The band formed in 1990 around a line up of J. Ryan (singer/keyboards), John MacLean (guitar), Peter Phillips (guitar), Chris Dixon (bass), and Rick Pelletier (drums). They submitted a demo of watered-down grunge rock to Sub Pop Records, who, to their surprise, signed them and released the demo as the four-song Weapon EP in 1992.
Six Finger Satellite’s first full-length album, The Pigeon Is The Most Popular Bird, was released in 1993, with Kurt Niemand replacing Dixon on bass. The record more accurately represented the band’s vision of cyborg-esque post-punk, and was recorded by Bob Weston, whose band Shellac named their 1994 single, The Bird is the Most Popular Finger in tribute. In 1994, 6FS released the Machine Cuisine EP, which was recorded entirely with synthesizers, suggesting the band’s future direction. Their 7” single supposedly recorded “live at the A.C.I.” was not actually recorded live at that prison, though its tongue-in-cheek liner notes purport thusly.
In the meantime, Phillips had left the band and Niemand had died of a drug overdose. James Apt (bass) joined for the 1995 album Severe Exposure, which represented a fusion of their synth- and guitar-driven sounds. The low-budget music video for the song “Parlour Games,” from this album, was featured in an episode of Beavis and Butt-head. The synths became more dominant still on 1996’s Paranomalized, especially on the porno/elevator-music song “Coke And Mirrors.”
The band’s final full-length was Law of Ruins, released in 1998 and produced by James Murphy. It was marked by a spacier sound, and was heavily influenced by Krautrock. The CD came in an entirely clear jewelcase with minimalist neon green graphic design/writing. Murphy’s growing influence on the band, and his friendship with MacLean, led to tensions, and as a result MacLean left the group. He was replaced by Alex Minoff from the band Golden. In 1999, Ryan and Pelletier reformed the group replacing Minoff and Apt with Joel Kyack (guitar) and Shawn Greenlee (bass) from the group Landed. This incarnation of the group performed until 2001.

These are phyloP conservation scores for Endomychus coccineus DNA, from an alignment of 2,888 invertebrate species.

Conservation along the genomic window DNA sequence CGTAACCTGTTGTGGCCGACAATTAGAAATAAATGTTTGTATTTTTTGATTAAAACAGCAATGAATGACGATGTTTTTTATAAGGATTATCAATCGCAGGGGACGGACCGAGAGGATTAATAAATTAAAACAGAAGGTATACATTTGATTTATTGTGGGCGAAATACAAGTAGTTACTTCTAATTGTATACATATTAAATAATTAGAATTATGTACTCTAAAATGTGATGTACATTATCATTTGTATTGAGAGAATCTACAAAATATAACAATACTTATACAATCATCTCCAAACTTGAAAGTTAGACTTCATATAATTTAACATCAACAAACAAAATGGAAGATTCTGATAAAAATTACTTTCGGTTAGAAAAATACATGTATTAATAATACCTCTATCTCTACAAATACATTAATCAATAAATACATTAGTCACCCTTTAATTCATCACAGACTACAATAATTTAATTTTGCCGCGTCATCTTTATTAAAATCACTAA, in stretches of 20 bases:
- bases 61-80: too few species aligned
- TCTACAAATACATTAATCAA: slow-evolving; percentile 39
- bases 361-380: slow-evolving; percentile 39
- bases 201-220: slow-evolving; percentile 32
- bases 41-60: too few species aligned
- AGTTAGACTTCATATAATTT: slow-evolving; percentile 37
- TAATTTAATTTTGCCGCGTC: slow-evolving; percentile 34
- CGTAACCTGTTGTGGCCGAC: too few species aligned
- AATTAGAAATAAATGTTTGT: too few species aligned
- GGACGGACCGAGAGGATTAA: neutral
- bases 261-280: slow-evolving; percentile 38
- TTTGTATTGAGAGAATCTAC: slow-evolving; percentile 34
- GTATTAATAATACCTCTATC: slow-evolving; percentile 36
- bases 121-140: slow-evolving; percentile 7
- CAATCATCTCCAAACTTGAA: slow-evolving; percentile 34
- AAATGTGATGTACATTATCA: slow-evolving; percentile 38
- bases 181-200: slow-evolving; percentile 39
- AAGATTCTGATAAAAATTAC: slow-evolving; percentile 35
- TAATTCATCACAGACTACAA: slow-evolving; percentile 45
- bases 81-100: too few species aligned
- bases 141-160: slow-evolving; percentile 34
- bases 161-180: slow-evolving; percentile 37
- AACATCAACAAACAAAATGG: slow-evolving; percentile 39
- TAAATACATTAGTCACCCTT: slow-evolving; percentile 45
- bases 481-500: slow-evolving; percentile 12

Six Finger Satellite attracted a significant underground following during the 1990s, and are today recognized for their somewhat prophetic fusion of electronic and post-punk music. In 2005, Jonathan Galkin remarked that “if a band came out today that sounded like Paranormalized, they’d be signed to a huge record deal, sight unseen.” Similar bands that existed alongside 6FS in the 1990s included Satisfact, Trans Am, Brainiac, The V.S.S., and The Dismemberment Plan.
J. Ryan has performed as Von Ryan Express, named after the 1965 Frank Sinatra movie; he has also worked as an illustrator for album art and concert posters. John MacLean has since recorded as The Juan Maclean and Rick Pelletier plays in The Chinese Stars. James Murphy has gone on to form LCD Soundsystem and DFA Records. The label takes its name from his tour set-up for 6FS, which was known as “death from above.”